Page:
La Cygne implements water conservation plan
Updated: Oct 31
LA CYGNE – Following a declaration by Gov. Laura Kelly that Linn County is included in a Stage 2 water warning, the City of La Cygne on Wednesday, Oct. 12, activated its water conservation plan.
The plan covers all customers who have the water treatment plant at La Cygne as their water source. Those include customers in the City of La Cygne, Linn County Rural Water District No. 1, Linn County Rural Water District No. 3, and those customers in Linn Valley who get their water from La Cygne.
The Pleasanton City Council is expected to receive a report on the status of East Lake, its water supply, at its regularly scheduled meeting on Monday, Oct. 17. City Administrator Teresa Whitaker said the Public Works Supervisor Joey Morrisey has been keeping in touch with officials about the issue.
Public Wholesale Water District No. 13, which provides water to several entities including the City of Mound City and RWD Nos. 1, 2 and 3, implemented a conservation policy over the summer which set limits on how much those systems could draw without renegotiating prices.
The La Cygne Conservation Plan actions include:
Outdoor watering restricted to use of a hand-held hose or bucket only.
Wasting water is prohibited.
Lawn watering and car washing are restricted to before 10 a.m. and after 9 p.m.
Leaks are to be repaired within 24 hours of detection.
An odd/even lawn watering system will be imposed on city residents.
This map of Kansas developed by the Kansas Water Office shows which counties the extended drought has impacted the most.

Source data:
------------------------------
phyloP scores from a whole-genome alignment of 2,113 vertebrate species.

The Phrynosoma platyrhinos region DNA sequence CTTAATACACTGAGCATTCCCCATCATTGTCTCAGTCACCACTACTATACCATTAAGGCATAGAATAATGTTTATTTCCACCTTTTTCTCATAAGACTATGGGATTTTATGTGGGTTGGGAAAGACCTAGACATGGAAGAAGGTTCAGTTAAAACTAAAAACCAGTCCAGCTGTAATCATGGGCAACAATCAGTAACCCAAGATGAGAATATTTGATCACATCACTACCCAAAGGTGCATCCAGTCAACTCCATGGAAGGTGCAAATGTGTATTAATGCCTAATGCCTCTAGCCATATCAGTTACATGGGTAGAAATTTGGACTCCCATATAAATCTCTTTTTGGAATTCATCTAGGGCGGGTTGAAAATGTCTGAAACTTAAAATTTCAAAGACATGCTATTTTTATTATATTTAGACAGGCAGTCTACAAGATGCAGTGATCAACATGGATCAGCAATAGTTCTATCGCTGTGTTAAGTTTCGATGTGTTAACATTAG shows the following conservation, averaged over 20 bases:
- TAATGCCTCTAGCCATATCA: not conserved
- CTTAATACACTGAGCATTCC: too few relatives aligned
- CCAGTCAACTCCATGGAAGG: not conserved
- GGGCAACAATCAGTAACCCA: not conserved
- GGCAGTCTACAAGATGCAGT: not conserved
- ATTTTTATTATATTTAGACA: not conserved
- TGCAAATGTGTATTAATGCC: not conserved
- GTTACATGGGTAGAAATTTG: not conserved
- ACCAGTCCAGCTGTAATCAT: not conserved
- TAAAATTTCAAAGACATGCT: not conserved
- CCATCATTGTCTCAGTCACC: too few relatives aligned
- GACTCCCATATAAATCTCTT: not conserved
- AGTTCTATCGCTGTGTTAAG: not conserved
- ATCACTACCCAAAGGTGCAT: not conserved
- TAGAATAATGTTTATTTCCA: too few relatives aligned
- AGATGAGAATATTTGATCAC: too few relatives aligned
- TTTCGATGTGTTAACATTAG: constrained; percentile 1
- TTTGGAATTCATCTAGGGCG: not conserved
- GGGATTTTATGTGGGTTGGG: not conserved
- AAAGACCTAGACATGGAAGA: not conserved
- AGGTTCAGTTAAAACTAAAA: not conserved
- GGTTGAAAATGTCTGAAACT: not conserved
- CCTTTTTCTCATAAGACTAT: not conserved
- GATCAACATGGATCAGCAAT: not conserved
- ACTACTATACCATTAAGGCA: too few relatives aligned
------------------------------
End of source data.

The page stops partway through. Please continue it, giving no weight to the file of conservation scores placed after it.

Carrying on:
The governor’s Executive Order No. 22-08, which went into effect on Oct. 6, placed Linn County in the drought warning area, which included Anderson and Coffey counties along with eight others.
The order deemed Bourbon, Allen and 65 counties as being in a drought emergency. Twenty-seven counties, including Miami, Franklin and Johnson counties are in a drought watch area.
If Linn County becomes a part of the water emergency counties, further restrictions will be put into place by La Cygne. Those added measures include setting amounts of water that can be used and an increase in water rates.
“Let’s hope we don’t get there,” said Jodi Wade, La Cygne city clerk.
Much of Kansas, including Linn County, has been without substantial rain fall for most of the summer. Daytime highs in the upper 90s during those months made the water shortage even more critical. However, areas in the northeast corner of the state have caught storms moving eastward out of southern Nebraska.